[Below: Carlisle Floyd (center) with two famous interpreters of the role of Susannah, Phyllis Curtin (left) and Renee Fleming (right); edited image, based on a personal photograph, courtesy of Carlisle Floyd.]
Wm: Frequently, I get to Houston Grand Opera, where your participation with David Gockley in creating the HGO Studio is celebrated. Would you give me your thoughts on that endeavor?
CF: I do regard the HGO Studio as a great accomplishment. Many consider it one of the two or three best of its kind of young artists programs in the world, comparable to the program created at the Royal Opera House Covent Garden. It has gone far beyond what David and I had expected.
What I am most proud of is that we were the first people to demonstrate that a year-round program of continued instruction in opera could be successful. HGO Studio included coaching in vocal performance, language, and movement, It quickly became a model to be emulated, although few companies approach it as comprehensively as does the HGO Studio.
Wm: Originally, it was a joint project with the University of Houston.
CF: It was. In fact, HGO Studio would not have happened without the financial and educational support from the University of Houston.
It was such a new and costly idea that there was considerable opposition, both within the university and opera company, that it took a lot of work from David and myself to pull it off.
Finally, UH agreed to pay half the budget, the Houston Grand Opera the other half. The instruction took place at UH. I worked with the HGO Studio between 1977 and 1992.
Wm: How did the happen that Houston Grand Opera took over the entire program?
CF: In the early 1990s, financial pressures at the University of Houston required its withdrawal from the project.
Faced with the prospect of closing HGO Studio down or of absorbing the full costs of it, David, very bravely and with great farsightedness, went to his board and convinced them to fund the entire project.
Wm: You seem to have a high regard for the Houston Grand Opera.
CF: Six of my operas have been presented at Houston Grand Opera, and it is there that my next opera, “The Prince of Players” will be presented.
Wm: You have been a close observer of David Gockley through the years at Houston and San Francisco, What do you think will be his legacy?
CF: I think the chief legacy is his support of the operatic efforts of contemporary composers, in particular the young composers he sees on the horizon.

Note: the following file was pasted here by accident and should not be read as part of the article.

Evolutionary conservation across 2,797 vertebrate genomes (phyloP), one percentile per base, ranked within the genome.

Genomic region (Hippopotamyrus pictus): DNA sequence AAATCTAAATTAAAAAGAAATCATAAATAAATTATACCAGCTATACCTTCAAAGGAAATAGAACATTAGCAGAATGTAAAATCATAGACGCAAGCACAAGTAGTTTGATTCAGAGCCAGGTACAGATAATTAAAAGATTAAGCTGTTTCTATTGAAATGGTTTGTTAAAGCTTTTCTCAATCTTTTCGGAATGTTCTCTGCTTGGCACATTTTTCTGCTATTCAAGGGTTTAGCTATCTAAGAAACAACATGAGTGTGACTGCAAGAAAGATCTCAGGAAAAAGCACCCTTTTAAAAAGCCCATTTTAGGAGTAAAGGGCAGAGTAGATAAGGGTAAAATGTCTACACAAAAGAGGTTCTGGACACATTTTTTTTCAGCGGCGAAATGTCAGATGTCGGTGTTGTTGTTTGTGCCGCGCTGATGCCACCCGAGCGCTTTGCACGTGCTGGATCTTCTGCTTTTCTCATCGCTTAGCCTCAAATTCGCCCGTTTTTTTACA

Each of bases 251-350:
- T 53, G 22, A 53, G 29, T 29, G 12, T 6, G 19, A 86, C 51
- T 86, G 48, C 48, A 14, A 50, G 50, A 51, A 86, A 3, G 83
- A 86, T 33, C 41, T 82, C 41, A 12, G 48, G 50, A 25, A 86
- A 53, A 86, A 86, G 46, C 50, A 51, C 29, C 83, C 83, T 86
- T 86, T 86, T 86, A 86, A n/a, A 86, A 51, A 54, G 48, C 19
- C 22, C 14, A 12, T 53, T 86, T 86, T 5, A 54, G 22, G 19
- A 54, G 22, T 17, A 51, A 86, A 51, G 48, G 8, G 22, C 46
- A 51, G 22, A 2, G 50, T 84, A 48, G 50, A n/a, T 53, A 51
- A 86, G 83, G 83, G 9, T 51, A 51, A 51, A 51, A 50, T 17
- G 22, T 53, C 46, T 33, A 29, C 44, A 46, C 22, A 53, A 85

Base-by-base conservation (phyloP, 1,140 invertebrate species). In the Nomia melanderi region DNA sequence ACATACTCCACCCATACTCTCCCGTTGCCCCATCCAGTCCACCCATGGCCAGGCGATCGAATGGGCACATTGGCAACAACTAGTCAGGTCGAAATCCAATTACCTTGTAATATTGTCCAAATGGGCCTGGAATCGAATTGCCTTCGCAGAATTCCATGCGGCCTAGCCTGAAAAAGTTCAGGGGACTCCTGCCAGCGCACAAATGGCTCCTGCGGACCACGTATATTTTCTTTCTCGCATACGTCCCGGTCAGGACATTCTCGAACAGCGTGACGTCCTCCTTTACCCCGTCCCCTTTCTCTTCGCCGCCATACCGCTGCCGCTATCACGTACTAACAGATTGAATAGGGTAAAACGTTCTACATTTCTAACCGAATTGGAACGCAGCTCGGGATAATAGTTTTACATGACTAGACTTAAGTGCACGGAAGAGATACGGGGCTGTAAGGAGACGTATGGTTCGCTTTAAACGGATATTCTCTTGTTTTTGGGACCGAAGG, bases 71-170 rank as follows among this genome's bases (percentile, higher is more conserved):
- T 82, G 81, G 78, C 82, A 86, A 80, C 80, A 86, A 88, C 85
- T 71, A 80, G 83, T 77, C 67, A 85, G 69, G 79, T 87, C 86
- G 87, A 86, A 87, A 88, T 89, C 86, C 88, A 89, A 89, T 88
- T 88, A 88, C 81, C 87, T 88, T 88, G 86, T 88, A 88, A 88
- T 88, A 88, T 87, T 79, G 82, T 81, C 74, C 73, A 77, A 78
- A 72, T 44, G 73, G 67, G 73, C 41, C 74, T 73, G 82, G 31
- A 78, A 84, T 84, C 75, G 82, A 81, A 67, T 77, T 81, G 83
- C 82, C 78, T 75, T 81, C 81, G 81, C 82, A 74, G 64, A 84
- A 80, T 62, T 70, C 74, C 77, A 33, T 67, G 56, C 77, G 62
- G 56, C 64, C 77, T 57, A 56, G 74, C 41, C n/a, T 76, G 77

David mounts very fine productions of standard works. He began his career as an opera singer, and I believe that that gives him an insight and a fine ear for the voices of the singers he hires that a non-singer would find hard to match.
He has a theatrical sensitivity and he understands what will make a great visual scene. We’ve known each other for almost 40 years and have become faster and faster friends. He was so much my anchor in Houston, that it took me a while to adjust to his having left there.
Let me give you an example of how he has supported my operatic efforts.
Wm: Please do!
CF: When I first read Olive Ann Burns’ book Cold Sassy Tree I found it so touching and hilarious. I began to wonder if there might be an opera there. I contacted David and asked him to read it. He said it was on his bedside table, and he wanted me to do an opera on it.
I kept re-reading the book until I found a way to create my own libretto. We proceeded with a commission from Houston Grand Opera. He was very patient with me, then not so patient, but he wanted to be sure he had first crack at the opera.
Working with David is such a joy. When we came to the production, he gave me a list and said “Here are ten top directors, choose whomever you want to direct the production”. He is that sensitive to every aspect of the production.
[Below: Carlisle Floyd (standing, right center), surrounded by the Houston Grand Opera cast and crew of “Cold Sassy Tree”; edited image, based on a personal photograph, courtesy of Carlisle Floyd.]
Wm: What did you think of the new production of “Susannah” being mounted by the San Francisco Opera?